Skier's Thumb Overview
Skier's thumb describes an injury of the soft tissue that connects the bones of your thumb together. In medical terms, this soft tissue is called a ligament.
Skier’s thumb accounts for a significant number of skiing injuries. In severe cases, with complete tearing of the ligament, this injury must be surgically repaired. The ultimate stability of the ligament is important because of its contribution to the grasping function of the thumb.
People with skier’s thumb may be able to return to work and even skiing in a short period with proper rehabilitation.
Skier's Thumb Causes
Skiing accidents are the most common cause of skier's thumb.
A fall on an outstretched hand with a ski pole in the palm of your hand creates the force necessary to stress the thumb and stretch or tear the ligament. A simple fall on an outstretched hand with an empty palm usually does not create this same force. However, your thumb can also be injured if it jams into packed snow at high velocity.
Another less common cause of this injury is an automobile crash when the driver has the thumb alone draped over the steering wheel. Any injury in which the thumb is abnormally bent backward or to the side can cause skier's thumb.
Skier's Thumb Symptoms
These symptoms may occur minutes to hours after the fall that created the injury:
- Pain at the base of the thumb in the web space between thumb and index finger
- Swelling of your thumb
- Inability to grasp or weakness of grasp between your thumb and index finger
- Tenderness to the touch along the index finger side of your thumb
- Blue or black discoloration of the skin over the thumb
- Thumb pain that worsens with movement in any or all directions
- Pain in the wrist (which may be referred pain from your thumb)
When to Seek Medical Care
If you experience any of the symptoms of skier's thumb following an injury, call your doctor as soon as possible. Follow your doctor's instructions about special home care considerations and find out when your thumb can be checked.
If you determine that skier's thumb is possible, considering the way your accident happened, then you should be taken by car to a hospital's emergency department. There is no need to go by ambulance unless that is your only means of transportation or there is another more serious injury associated with the accident.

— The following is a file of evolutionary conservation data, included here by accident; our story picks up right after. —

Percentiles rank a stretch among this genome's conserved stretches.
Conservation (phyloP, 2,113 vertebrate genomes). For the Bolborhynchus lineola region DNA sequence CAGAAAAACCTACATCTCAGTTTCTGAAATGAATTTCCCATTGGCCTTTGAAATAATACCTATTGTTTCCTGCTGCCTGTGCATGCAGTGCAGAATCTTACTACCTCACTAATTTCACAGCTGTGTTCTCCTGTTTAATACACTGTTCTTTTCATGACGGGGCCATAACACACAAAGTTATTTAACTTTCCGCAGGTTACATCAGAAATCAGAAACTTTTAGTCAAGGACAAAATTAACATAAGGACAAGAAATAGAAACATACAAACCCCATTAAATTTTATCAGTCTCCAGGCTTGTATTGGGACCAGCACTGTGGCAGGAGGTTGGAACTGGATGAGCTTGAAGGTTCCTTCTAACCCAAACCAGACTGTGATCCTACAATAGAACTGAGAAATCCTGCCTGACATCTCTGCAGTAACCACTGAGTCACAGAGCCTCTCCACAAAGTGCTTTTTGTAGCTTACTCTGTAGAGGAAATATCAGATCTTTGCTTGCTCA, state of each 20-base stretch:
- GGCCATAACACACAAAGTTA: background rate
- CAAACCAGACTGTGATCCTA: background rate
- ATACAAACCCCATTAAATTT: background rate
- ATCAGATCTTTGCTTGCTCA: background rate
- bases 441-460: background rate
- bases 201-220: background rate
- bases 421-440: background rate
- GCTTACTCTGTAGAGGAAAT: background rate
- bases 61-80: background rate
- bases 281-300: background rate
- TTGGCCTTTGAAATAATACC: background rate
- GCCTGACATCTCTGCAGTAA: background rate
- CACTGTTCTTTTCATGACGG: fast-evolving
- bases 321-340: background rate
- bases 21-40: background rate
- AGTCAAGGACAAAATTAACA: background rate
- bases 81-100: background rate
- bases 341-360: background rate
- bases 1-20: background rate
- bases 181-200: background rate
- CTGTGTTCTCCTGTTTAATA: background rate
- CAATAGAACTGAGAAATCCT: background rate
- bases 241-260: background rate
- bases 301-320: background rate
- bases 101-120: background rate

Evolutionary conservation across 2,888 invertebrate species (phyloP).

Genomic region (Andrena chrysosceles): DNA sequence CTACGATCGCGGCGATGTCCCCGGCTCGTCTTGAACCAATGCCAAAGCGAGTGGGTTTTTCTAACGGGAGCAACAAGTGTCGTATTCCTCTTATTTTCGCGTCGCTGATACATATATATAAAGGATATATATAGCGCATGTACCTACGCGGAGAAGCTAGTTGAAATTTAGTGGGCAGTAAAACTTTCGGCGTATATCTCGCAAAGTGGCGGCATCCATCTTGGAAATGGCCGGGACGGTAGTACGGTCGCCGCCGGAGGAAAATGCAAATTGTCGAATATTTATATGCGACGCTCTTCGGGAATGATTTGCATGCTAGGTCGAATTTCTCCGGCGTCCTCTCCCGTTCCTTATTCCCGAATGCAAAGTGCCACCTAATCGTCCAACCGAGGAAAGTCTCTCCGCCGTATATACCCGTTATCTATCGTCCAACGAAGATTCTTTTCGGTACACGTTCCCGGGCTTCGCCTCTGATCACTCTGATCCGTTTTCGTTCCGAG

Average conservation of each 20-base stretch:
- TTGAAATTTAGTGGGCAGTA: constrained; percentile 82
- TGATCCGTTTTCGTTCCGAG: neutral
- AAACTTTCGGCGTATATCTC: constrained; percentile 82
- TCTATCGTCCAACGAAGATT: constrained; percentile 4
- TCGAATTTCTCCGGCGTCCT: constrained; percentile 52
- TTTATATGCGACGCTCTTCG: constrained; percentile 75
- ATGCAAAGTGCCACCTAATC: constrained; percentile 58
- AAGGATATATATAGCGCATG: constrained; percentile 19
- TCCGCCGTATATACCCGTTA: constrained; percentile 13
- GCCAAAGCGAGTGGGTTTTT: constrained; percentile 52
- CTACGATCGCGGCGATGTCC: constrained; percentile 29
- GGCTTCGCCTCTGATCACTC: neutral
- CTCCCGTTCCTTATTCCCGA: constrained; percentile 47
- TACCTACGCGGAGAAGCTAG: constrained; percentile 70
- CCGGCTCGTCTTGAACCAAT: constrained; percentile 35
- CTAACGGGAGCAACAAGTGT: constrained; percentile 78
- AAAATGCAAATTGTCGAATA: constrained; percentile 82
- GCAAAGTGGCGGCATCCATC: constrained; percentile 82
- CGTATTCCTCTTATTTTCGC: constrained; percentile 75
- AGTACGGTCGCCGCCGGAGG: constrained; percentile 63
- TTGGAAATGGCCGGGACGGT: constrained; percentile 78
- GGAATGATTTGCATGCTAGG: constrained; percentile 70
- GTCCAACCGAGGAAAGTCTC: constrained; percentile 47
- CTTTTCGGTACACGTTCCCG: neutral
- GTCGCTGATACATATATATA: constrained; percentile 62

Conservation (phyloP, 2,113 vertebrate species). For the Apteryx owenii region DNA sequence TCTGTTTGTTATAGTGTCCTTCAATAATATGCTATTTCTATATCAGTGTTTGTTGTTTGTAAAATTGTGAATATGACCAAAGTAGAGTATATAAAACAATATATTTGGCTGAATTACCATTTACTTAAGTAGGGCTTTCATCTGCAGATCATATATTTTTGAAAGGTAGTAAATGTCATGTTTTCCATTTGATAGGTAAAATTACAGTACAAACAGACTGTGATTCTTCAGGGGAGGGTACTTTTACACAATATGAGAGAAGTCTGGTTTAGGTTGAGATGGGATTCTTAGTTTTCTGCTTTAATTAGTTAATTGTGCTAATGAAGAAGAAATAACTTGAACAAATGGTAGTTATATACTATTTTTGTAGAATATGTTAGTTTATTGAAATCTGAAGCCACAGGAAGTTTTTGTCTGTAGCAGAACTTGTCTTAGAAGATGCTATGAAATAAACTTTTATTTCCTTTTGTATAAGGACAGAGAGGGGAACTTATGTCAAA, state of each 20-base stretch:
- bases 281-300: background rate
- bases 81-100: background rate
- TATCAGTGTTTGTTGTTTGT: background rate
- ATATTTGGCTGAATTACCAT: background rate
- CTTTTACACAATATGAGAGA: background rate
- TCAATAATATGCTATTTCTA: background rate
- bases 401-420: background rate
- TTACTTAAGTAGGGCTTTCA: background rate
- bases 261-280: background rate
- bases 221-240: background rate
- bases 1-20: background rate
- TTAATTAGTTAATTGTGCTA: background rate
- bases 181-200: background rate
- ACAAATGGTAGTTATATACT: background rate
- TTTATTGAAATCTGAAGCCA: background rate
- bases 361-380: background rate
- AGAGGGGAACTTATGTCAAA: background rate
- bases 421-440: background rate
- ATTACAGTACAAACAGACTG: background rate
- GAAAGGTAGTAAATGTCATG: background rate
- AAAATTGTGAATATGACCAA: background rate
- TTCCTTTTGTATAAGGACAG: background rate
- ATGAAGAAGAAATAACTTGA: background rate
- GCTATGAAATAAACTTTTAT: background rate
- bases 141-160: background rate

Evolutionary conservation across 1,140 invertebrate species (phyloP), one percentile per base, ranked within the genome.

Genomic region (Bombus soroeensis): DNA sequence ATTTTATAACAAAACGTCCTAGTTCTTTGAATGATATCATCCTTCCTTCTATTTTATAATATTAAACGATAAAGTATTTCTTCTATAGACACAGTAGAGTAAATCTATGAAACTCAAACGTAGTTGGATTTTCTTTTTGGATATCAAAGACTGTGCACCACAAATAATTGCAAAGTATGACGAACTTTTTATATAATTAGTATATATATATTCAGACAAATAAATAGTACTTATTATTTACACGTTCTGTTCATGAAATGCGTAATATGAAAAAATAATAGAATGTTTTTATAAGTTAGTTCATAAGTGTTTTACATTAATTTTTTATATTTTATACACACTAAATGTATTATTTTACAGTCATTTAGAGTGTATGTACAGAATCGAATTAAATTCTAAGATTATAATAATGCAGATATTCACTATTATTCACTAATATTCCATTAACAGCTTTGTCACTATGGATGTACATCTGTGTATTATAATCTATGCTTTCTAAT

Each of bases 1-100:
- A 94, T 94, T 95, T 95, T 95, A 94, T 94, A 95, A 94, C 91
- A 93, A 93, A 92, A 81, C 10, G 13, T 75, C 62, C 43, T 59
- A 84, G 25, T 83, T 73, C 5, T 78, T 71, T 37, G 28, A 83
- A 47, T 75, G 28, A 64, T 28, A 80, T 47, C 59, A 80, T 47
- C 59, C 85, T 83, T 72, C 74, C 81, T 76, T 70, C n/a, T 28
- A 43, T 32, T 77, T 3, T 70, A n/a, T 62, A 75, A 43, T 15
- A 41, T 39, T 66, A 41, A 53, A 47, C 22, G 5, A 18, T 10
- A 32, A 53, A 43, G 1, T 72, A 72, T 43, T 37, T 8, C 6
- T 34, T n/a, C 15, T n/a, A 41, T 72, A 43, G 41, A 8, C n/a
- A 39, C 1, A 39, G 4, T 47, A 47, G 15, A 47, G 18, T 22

An alternative to the emergency department would be an office visit to an orthopedic surgeon (bone specialist) or hand surgeon's clinic. If an orthopedic surgeon is available to see you on the day of your injury, it is more efficient to go see the surgeon directly instead of from the emergency department's referral.
Exams and Tests
The physician will first make sure you have no other limb-threatening injuries and then evaluate your thumb in more detail.
The doctor will ask you how the injury happened. Be prepared to answer these questions:
- At what time did your injury take place?
- What was the exact positioning of your hand and thumb during the injury?
- How soon after the injury did the pain and swelling begin?
- Did it feel as if your thumb was stressed beyond its normal range of motion?
The doctor will also ask about your past medical history. Be prepared to answer these questions:
- Have you ever suffered from a similar injury before?
- Have you ever had any type of surgery in your hand or wrist?
- Are you allergic to any pain medications?
- Have you ever fractured any bones in your wrist or hand?
- Are you right-handed or left-handed?
- What is your primary occupation?
The doctor will then perform a physical examination and include the following tests:
- A comparison of the movement of the injured thumb with that of the uninjured thumb looking for looseness of the ligament
- An assessment of how well the major nerves in your hand function
- A check for fractures, including an X-ray of your hand to make sure no bones are broken
- An examination of the rest of your arm for any associated injuries to your wrist, forearm, elbow, and shoulder